Senators, if they win elections, can remain in their positions for a very long time. One example of that is the chairman of the Senate Judiciary Committee: Sen. Chuck Grassley, an 85 year-old Republican from Iowa, who has sat in the Senate since 1981. In fact, Grassley has been on the Senate Judiciary Committee for long enough that this isn't the first Supreme Court confirmation process he's sat through where allegations of sexual misconduct were involved — and there's video of Chuck Grassley at Anita Hill's hearing, expressing one opinion that's very different from the opinion that he holds today.
During the Hill and Clarence Thomas testimonies in 1991, Grassley was a member of the Senate Judiciary Committee. He was one of the panel of white men asking Hill questions about her allegations of sexual harassment against Thomas, then a Supreme Court nominee (allegations which Thomas denied). At that hearing, Grassley spoke about FBI investigations into sexual misconduct allegations that had the potential to affect Supreme Court nominees — and he said that they were valuable.
In video of the hearing, he even explains how he believes that committee members should get full reports on what the FBI finds so that they can properly evaluate the veracity of the claims made against the nominee.
In 2018, 27 years after saying that to Hill in a public setting, Grassley evidently does not agree with the statement he made back in 1991 on the subject of FBI investigations into claims of sexual misconduct regarding Supreme Court nominees. On Sept. 18, Grassley issued a statement in response to a letter from the lawyer of Christine Blasey Ford, the woman accusing Supreme Court nominee Brett Kavanaugh of having attempted to sexually assault her when they were both in high school (Kavanaugh denies the allegations). And in that statement, Grassley said that there was no need for an FBI investigation:
We’ve offered Dr. Ford the opportunity to share her story with the committee, as her attorney said yesterday she was willing to do. We offered her a public or a private hearing as well as staff-led interviews, whichever makes her most comfortable. Dr. Ford’s testimony would reflect her personal knowledge and memory of events. Nothing the FBI or any other investigator does would have any bearing on what Dr. Ford tells the committee, so there is no reason for any further delay.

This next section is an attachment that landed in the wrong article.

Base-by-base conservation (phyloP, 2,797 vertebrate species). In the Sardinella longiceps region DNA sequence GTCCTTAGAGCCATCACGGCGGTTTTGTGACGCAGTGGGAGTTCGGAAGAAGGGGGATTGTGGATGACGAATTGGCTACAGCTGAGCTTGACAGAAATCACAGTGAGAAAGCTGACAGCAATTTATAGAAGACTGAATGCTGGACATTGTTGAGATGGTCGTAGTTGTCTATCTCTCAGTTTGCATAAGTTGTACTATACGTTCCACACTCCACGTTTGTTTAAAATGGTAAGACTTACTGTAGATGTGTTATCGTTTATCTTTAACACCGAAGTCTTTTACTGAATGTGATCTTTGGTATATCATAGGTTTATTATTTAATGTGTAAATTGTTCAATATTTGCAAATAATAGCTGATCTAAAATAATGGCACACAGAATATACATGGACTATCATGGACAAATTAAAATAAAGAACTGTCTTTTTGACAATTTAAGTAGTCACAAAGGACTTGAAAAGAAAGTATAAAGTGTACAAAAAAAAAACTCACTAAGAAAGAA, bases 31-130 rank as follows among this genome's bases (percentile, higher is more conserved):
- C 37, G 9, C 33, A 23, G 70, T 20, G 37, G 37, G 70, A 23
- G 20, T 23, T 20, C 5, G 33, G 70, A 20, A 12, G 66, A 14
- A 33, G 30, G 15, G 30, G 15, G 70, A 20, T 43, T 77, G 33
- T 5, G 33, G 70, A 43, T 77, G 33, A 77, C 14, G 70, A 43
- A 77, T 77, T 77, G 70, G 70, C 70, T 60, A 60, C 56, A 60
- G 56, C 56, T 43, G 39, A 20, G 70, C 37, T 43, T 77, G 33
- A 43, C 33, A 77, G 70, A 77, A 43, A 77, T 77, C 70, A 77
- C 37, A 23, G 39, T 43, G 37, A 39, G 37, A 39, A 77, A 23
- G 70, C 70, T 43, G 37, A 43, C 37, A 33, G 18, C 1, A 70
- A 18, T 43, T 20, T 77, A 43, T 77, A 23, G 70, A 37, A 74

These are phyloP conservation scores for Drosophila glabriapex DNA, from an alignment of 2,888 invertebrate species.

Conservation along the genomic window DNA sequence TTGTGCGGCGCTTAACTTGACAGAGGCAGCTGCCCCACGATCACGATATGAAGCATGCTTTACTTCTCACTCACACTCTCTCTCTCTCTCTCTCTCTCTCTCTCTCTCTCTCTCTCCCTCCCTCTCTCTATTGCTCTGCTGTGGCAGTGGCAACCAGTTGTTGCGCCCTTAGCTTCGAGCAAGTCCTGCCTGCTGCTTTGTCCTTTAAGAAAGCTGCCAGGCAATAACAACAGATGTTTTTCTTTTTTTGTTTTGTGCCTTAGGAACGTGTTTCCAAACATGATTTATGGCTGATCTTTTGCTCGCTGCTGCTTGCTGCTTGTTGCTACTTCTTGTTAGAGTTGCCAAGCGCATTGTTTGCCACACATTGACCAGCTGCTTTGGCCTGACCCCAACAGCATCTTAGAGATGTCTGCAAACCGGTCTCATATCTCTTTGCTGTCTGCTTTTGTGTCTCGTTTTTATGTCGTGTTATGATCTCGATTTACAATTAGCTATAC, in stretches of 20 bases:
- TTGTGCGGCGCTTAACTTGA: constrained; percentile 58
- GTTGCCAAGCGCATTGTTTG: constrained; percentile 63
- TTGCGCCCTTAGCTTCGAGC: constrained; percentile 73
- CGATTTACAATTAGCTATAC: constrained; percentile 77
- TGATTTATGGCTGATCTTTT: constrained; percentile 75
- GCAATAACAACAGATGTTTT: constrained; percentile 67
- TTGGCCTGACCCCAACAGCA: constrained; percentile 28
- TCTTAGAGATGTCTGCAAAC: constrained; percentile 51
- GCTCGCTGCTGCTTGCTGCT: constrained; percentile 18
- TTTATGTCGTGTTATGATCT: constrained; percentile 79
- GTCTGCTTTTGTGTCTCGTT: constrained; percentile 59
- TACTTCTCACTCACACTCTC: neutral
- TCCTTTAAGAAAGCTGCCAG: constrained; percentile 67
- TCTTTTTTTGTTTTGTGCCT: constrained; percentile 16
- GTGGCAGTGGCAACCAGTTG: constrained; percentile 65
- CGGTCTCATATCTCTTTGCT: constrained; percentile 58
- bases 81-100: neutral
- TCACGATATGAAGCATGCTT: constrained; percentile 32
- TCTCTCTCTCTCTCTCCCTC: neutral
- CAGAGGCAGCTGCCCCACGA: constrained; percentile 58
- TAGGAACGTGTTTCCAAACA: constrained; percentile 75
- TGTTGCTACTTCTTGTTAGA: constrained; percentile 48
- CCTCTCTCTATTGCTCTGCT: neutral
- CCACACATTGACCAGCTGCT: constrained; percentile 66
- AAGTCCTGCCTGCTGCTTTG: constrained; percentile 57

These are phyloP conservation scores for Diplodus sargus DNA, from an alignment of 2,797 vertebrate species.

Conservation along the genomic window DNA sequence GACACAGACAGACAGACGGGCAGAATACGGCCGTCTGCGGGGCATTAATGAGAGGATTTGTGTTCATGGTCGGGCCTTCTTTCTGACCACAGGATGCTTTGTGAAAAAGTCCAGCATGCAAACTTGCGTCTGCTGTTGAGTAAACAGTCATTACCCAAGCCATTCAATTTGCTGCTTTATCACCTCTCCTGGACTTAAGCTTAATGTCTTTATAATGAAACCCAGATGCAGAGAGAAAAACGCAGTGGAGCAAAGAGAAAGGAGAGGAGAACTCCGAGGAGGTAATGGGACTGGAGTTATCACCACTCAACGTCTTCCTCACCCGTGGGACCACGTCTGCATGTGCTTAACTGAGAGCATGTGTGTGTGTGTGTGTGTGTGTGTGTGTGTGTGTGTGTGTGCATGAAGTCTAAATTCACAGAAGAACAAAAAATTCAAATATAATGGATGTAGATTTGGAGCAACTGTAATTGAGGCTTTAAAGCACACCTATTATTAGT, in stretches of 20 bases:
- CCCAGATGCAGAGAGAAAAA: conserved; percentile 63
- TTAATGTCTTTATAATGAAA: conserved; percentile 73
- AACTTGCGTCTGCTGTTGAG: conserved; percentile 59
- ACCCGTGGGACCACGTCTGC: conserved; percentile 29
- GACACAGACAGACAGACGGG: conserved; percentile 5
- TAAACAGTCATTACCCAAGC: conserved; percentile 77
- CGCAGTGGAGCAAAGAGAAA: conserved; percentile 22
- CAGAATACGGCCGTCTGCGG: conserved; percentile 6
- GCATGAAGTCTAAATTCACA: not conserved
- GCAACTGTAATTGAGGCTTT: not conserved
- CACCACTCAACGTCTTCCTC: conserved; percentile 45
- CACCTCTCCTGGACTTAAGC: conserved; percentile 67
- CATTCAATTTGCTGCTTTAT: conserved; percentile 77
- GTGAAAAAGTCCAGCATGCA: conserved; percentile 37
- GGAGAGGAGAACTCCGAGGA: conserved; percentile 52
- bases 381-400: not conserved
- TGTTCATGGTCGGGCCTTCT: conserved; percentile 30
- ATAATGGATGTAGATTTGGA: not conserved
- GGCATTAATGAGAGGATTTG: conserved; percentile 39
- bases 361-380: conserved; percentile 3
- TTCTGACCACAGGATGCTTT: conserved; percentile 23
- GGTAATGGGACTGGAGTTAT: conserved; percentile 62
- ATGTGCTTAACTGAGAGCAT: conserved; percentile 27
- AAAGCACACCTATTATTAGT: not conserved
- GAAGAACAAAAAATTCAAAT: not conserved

Democratic senators have repeatedly questioned Grassley's decision to move forward with the hearing without an FBI investigation into Ford's claims. At the hearing, Sen. Dianne Feinstein brought up the issue, saying that the FBI had investigated Hill's claims back in 1991 “as is the normal process and squarely within its jurisdiction.”
“This would clearly be the best way to ensure a fair process to both Judge Kavanaugh and to Dr. Ford,” Feinstein said in her opening statement.
In his opening statement, Grassley did not mention the need for an additional FBI investigation, only saying that the previous FBI background checks into Kavanaugh did not reveal anything of the nature that Ford claims. Grassley's past opinions, apparently, are staying in the past.
If you or someone you know has been sexually assaulted, call the National Sexual Assault Telephone Hotline at 800-656-HOPE (4673) or visit online.rainn.org.